Epigenome Modulated Xenobiotic Metabolism Controls Breast Cancer Development and Progression in Agouti Avy/a Mice

Document Type


Degree Name

Master of Science (MS)


Biological Sciences

Date of Award

Fall 2017


Constitutively expressed agouti signaling peptide (ASP) promotes yellow coat color and obesity in mice. Although ASP-mediated obesity factors are suggested for cancer predisposition, molecular mechanisms are unclear. Since epigenetic regulation is responsible for the phenotype differences in Agouti viable yellow (Avy) mice, we hypothesized that an altered epigenome landscape controls breast cancer (BC) development and progression in Avy/a mice. To test this hypothesis we employed the Avy mouse model. In Avy mice, differential methylation of the ASP promoter determines coat color variation. Using a randomized block design, 22 isogenic Avy/a (8 yellow, 7 mottled [mixture of yellow and brown], 7 pseudoagouti [brown]) and 8 non-agouti (a/a black) age matched mice were subjected to the carcinogen 7,12-dimethylbenz(a)anthracene (DMBA; 30 mg/kg per mouse weight) once a week for 6 weeks to induce breast cancer. Results showed that there was no significant difference in tumor burden or tumor latency between non-agouti mice and Avy/a littermates despite being significantly more lean than their yellow (p = 0.0001) and slightly mottled (p < 0.0001) littermates. Amongst Avy/a littermates, tumor latency was significantly increased in pseudoagouti littermates compared to yellow (p = 0.0058) and slightly mottled (p = 0.0137) littermates. In addition, tumor burden was significantly decreased in pseudoagouti littermates compared to yellow (p = 0.0039) and slightly mottled (p = 0.0010) littermates. Ontology analyses of gene array data identified 11 liver-specific genes mainly involved in phase 2 UDP-glucuronosyltransferase and sulfotransferase-dependent detoxification pathways upregulated in pseudoagouti mice compared to their Avy/a littermates. In support of our ontology analyses, AhR, CYP1A1, and ASP mRNA expression in mammary tissues from all four of our treatment groups were not significantly different, suggesting that phase 1 DMBA metabolism is similar in Avy/a and non-agouti mice, and that aberrant ASP expression may not be responsible for differential BC susceptibility in Avy/a mice. Taken together, our results suggest that differential expression of genes involved in phase 2 xenobiotic detoxification pathways rather than ASP-induced obesity factors control breast cancer susceptibility in Avy/a mice.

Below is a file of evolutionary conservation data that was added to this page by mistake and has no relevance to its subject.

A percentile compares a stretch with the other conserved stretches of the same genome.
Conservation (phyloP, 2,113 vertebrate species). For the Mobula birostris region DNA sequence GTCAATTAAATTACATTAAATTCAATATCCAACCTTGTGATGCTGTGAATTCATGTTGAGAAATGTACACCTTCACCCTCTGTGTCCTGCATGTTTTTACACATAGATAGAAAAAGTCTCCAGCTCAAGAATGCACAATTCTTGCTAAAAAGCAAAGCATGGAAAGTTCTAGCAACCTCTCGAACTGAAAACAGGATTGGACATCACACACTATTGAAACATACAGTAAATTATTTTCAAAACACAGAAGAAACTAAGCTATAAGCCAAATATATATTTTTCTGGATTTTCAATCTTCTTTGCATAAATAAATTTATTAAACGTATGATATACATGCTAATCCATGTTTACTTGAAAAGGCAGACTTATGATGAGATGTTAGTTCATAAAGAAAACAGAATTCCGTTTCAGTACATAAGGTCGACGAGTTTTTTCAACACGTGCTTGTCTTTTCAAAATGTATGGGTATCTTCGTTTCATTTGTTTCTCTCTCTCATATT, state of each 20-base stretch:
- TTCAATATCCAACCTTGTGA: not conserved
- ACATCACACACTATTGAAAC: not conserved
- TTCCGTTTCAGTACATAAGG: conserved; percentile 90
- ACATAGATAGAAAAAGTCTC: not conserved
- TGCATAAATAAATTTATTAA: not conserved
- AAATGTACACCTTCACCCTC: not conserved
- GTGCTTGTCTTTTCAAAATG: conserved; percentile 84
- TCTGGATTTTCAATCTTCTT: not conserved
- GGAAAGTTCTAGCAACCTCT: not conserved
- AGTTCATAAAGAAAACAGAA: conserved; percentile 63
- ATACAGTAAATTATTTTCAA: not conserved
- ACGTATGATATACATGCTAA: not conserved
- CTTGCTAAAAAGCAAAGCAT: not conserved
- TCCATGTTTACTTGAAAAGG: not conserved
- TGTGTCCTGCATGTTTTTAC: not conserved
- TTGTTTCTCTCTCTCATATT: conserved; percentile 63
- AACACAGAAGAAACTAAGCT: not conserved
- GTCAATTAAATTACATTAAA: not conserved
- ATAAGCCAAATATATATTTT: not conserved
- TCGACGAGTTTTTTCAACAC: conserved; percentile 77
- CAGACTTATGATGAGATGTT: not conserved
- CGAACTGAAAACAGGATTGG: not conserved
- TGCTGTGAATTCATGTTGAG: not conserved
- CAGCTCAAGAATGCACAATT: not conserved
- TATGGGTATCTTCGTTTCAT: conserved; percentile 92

Venugopalan Cheriyath

Subject Categories

Biochemistry, Biophysics, and Structural Biology | Biology | Life Sciences